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HQ 111051


August 16, 1990

VES-3-02/07-CO:R:P:C 111051 GEV

CATEGORY: CARRIER

Ms. Phyllis E. Marcus
Chief, Branch 2
Associate Chief Counsel
(International)
Internal Revenue Service
Washington, D.C. 20224

RE: Coastwise Trade; Passengers; Foreign-Flag Vessel; 46 U.S.C. App. 289

Dear Ms. Marcus:

This is in response to your memorandum dated May 11, 1990 (your ref: CC:INTL-Br2 INTL-948-86) requesting our assistance in the application of the Jones Act to various fact patterns involving foreign-owned and foreign-operated vessels. Our findings are set forth below.

FACTS:

In developing regulations for the taxation of transportation income you are interested in determining the circumstances under which the operation of a cruise ship between a foreign port and one or more U.S. ports would be in violation of the Jones Act. You are also interested in whether the provisions of the Jones Act consider related activities performed by unrelated or related parties, or if they apply only to the activities of an individual vessel. The specific fact patterns you wish us to consider are as follows:

EXAMPLE 1. Passengers are transferred by bus from the airport in City A in the United States to a port in City B in a contiguous country. The passengers embark on a cruise on a foreign-owned vessel in City B. The vessel travels from City B to various intermediate U.S. ports. The cruise concludes at a U.S. port in City C, where the passengers disembark.

Would the facts violate U.S. Customs Service regulations if the bus is either (a) owned by the company that owns and operates the vessel; (b) the bus company is a related or an unrelated company that has a contractual
arrangement with the owner/operator of the vessel; or (c) the bus company is an unrelated company that has a contractual arrangement with a tour company, which is related to the owner/operator or the vessel.

EXAMPLE 2. On the cruise in Example 1, passengers either disembark or go ashore temporarily to take sight-seeing excursions at an intermediate U.S. port. Would there be a violation of the Act if:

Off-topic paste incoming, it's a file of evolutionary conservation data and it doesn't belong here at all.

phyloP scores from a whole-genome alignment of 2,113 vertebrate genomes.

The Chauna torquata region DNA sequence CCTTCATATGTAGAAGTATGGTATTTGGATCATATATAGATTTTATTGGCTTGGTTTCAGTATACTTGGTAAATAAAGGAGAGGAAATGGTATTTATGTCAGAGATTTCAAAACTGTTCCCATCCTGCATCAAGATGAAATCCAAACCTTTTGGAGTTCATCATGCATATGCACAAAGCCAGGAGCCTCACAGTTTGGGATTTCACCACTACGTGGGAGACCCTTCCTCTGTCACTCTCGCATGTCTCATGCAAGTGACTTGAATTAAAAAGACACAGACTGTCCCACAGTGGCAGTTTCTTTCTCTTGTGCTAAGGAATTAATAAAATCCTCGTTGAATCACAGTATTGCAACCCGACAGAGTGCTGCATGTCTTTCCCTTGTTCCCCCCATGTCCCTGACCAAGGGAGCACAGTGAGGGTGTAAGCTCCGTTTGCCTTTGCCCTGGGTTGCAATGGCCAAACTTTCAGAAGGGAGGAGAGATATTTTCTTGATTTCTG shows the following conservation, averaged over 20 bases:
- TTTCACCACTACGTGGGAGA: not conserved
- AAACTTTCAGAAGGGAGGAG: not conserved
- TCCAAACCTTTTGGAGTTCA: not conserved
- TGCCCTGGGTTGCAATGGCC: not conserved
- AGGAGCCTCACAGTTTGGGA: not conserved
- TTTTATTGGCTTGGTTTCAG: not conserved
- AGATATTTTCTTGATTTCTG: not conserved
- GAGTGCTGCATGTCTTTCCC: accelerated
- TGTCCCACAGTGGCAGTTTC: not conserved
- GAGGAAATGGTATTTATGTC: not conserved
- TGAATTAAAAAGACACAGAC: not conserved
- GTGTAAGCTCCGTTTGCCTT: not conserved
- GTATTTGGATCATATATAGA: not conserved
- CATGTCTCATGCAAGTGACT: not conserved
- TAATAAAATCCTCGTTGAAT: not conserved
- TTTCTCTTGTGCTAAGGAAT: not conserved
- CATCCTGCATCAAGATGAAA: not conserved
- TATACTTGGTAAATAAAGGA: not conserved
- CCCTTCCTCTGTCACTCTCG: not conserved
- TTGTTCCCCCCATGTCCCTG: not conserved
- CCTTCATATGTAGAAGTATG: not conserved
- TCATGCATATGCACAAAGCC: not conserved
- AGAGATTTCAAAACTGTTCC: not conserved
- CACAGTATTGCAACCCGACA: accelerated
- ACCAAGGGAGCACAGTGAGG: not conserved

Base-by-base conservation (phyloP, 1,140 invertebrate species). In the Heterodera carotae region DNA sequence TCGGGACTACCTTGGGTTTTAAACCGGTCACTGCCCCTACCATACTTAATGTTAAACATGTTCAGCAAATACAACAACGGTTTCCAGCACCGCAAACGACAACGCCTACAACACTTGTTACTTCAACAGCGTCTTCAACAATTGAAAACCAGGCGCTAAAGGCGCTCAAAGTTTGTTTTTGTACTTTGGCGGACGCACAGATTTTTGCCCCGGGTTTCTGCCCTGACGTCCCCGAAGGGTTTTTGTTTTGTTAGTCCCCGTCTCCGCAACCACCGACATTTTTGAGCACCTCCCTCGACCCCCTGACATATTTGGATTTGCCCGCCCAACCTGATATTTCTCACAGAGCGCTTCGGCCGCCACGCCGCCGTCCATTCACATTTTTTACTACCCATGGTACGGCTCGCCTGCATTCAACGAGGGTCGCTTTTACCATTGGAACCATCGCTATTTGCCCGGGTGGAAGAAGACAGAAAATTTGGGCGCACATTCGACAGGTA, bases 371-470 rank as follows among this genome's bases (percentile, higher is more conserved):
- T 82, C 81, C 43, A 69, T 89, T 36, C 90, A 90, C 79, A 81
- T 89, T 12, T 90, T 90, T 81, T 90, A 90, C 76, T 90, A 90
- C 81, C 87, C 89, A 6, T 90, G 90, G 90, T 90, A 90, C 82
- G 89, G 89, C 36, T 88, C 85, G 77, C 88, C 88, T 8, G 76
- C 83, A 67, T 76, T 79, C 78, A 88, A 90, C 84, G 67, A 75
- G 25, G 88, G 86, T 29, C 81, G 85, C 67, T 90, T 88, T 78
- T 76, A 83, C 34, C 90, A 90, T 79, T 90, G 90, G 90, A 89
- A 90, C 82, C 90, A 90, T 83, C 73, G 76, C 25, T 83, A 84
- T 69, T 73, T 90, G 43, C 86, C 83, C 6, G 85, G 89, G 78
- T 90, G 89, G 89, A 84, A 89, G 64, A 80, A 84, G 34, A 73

(a) Passengers are allowed to remain on shore at the intermediate U.S. port for an extended period of time (e.g., several days), but are on board when the vessel leaves port;

(b) Passengers are allowed to disembark at an intermediate U.S. port?

EXAMPLE 3. Passengers begin a cruise on a foreign-owned and operated vessel in City A in the United States. The vessel travels to one or more U.S. coastwise ports and a foreign port. The passengers disembark at a U.S. coastwise port. Is it relevant that the intermediate foreign port is: (a) a contiguous country foreign port; (b) a nearby foreign port; or (c) a foreign port?

For example, could a foreign-owned and operated vessel operate a cruise which carries passengers from Miami, Florida through the Panama Canal to Acapulco, Mexico to San Diego, California and finally to Seattle, Washington and not violate Customs regulations? Similarly, what would be the result for a foreign-owned and operated vessel that operated a cruise from New York City to Philadelphia to Nassau, and ultimately to Miami?

ISSUE:

Whether the transportation of passengers on foreign-flag vessels as described above constitute violations of 46 U.S.C. App. 289.

LAW AND ANALYSIS:

Title 46, United States Code Appendix, section 883 (46 U.S.C. App. 883), the merchandise coastwise law often called the "Jones Act", provides, in part, that no merchandise shall be transported between points in the United States embraced within the coastwise laws, either directly or via a foreign part, or for any part of the transportation, in any vessel other than a vessel built in and documented under the laws of the United States and owned by persons who are citizens of the United States (i.e., a coastwise-qualified vessel). Section 289 of title 46 (46 U.S.C. App. 289, the passenger coastwise law which appears to be more -
relevant to your concerns) as interpreted by the Customs Service, prohibits the transportation of passengers between points in the United States embraced within the coastwise laws, either directly or by way of a foreign port, in a non-coastwise-qualified vessel (see above). For purposes of section 289, "passenger" is defined as "... any person carried on a vessel who is not connected with the operation of such vessel, her navigation, ownership, or business." (19 CFR 4.50(b)) Section 4.80a, Customs Regulations (19 CFR 4.80a, copy enclosed) is interpretive of section 289.